Dear Paul Baumann,
The article that you wrote for Commonweal in response to the New Yorker article on women called to the Roman Catholic priesthood was remarkably sloppy. Rather than waste my time with the exceedingly boring task of deconstructing an argument that simply boils down to good old-fashioned sexism, I want to address your lack of basic journalistic integrity.
To start, you claim in regards to us women who are called that “there is something jarring about [our] conviction that the Church exists to ‘meet [our] needs’ and will ‘fall into irrelevance’ if it does not.” Here, you are attributing the words of a parishioner in a female priest’s community to the four of us. Yet, none of us offers any such sentiment about the Church existing to meet our needs. Rather--if you actually read our stories carefully—it is plainly obvious that each of us has been deeply shaped by the Church to serve the Church. So much for your claim that we have “little appreciation” for the Church’s role in forming us.
You go on to characterize us as clamoring for “self-determination.” Once again, the four of us do not speak about our vocation to priesthood in this manner. Quite the opposite: our stories point clearly to the reality that it is God who is determining who we are—not us—and we are simply struggling the best we can to honor God’s desires. Nonetheless, you take Natalia Imperatori-Lee’s comment regarding women’s desire in general “to be seen as human beings with the capacity for self-determination” out of context and use it to reduce our vocations to mere “self-expression.” What you call “self-expression," we call honoring the Holy Spirit within us.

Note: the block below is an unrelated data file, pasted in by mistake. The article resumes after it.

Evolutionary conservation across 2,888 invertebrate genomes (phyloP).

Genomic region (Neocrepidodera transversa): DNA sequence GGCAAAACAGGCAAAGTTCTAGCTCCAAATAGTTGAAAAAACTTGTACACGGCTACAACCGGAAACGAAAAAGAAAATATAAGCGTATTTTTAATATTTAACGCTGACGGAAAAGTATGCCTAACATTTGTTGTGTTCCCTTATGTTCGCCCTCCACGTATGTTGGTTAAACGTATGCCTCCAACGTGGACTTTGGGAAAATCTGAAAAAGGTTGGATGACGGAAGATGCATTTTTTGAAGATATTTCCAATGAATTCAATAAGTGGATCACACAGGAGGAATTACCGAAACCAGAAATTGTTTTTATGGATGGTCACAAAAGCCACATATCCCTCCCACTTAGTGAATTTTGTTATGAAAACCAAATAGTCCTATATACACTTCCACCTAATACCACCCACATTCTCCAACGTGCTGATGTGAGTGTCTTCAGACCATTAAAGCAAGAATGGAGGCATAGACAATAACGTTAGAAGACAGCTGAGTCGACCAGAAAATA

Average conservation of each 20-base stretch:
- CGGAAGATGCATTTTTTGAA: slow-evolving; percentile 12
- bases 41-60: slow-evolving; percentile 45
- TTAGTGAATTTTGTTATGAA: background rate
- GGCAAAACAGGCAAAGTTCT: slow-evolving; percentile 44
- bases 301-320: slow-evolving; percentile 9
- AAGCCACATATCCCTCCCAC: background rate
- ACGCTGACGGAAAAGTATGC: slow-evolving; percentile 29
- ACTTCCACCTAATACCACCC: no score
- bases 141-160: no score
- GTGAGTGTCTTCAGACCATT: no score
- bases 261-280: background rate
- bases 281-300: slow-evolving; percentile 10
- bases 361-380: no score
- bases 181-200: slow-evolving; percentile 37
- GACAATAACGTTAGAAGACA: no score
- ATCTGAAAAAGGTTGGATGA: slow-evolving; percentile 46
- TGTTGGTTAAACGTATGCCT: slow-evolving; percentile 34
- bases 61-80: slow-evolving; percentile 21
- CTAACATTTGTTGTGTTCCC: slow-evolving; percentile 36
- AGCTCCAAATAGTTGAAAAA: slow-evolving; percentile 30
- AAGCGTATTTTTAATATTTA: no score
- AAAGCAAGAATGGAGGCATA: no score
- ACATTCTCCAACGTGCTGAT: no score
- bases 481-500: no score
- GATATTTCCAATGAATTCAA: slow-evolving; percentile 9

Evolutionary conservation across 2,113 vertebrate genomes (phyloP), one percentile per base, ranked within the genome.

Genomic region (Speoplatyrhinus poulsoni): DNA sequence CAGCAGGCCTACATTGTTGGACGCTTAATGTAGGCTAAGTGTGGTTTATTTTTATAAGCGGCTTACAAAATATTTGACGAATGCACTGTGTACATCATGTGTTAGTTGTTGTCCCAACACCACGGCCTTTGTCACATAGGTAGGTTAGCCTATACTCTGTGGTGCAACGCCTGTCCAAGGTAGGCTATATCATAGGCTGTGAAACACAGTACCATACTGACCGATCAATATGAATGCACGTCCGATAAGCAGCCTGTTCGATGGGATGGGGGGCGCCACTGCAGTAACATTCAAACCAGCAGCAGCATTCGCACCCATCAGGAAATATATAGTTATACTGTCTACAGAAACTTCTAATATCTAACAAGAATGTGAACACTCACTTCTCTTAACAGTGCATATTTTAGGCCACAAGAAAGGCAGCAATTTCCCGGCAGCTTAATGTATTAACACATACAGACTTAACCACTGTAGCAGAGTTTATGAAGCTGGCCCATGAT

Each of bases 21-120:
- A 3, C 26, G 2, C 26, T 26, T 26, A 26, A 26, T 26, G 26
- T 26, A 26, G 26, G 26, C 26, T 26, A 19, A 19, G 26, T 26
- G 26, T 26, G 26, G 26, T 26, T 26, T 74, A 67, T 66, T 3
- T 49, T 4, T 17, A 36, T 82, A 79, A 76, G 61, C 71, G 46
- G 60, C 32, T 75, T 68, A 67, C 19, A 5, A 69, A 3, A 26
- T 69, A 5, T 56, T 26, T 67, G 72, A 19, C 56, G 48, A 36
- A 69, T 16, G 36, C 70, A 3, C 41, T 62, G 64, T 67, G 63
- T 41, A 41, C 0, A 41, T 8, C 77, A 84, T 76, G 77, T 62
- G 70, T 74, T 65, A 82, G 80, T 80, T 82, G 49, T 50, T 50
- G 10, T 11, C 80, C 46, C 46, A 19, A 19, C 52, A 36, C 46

Next, you say that we “repeatedly declare a love and attachment” to “Catholicism’s ‘rituals, its liturgy, and its tradition of service to the poor.’” Yet, again, you extract a phrase Talbot uses to describe the type of Catholics who are drawn to worship in one particular congregation, and weaponize it as a way to dismiss our vocations as some kind of “liberal Western sensibility.” And so what if we love ritual and Catholic Social Teaching? We are Roman Catholic, after all. And while you get to sit on your throne with every male privilege and judge us, we have to draw from the very bedrock of a faith that is nourished by liturgy and the social justice teachings in order to have the grit necessary to walk the excruciating path of a call to ordination.
Finally, at the end of the article, you claim that “some of the women” in this article are “sadly” telling Roman Catholics to basically “forget their common past,” which amounts to telling them to “’get lost, die off, and disappear.” However, not one of us says anything remotely resembling this sentiment. In fact, many of us are educated ministers with seminary degrees from reputable institutions who practice a faith and leadership deeply rooted in the Roman Catholic tradition.
Frankly, I am not sure how it is possible to read the article by Talbot with any care whatsoever and produce the article you did. If I made errors of this magnitude at my job, I would be fired. What I find most appalling about your piece is that it is plainly evident that you do not trust that we as women are mature, thinking, praying adults who are quite capable of discernment. Thank you for modeling so clearly the manner in which some men feel they are entitled to dismiss women as if we are children. This is precisely the problem, is it not?
In closing, let me wrap it up for you: you messed up, dude, and big time. You owe us an apology. I expect to see it in the next issue of Commonweal.
Fr. Anne Tropeano, ARCWP
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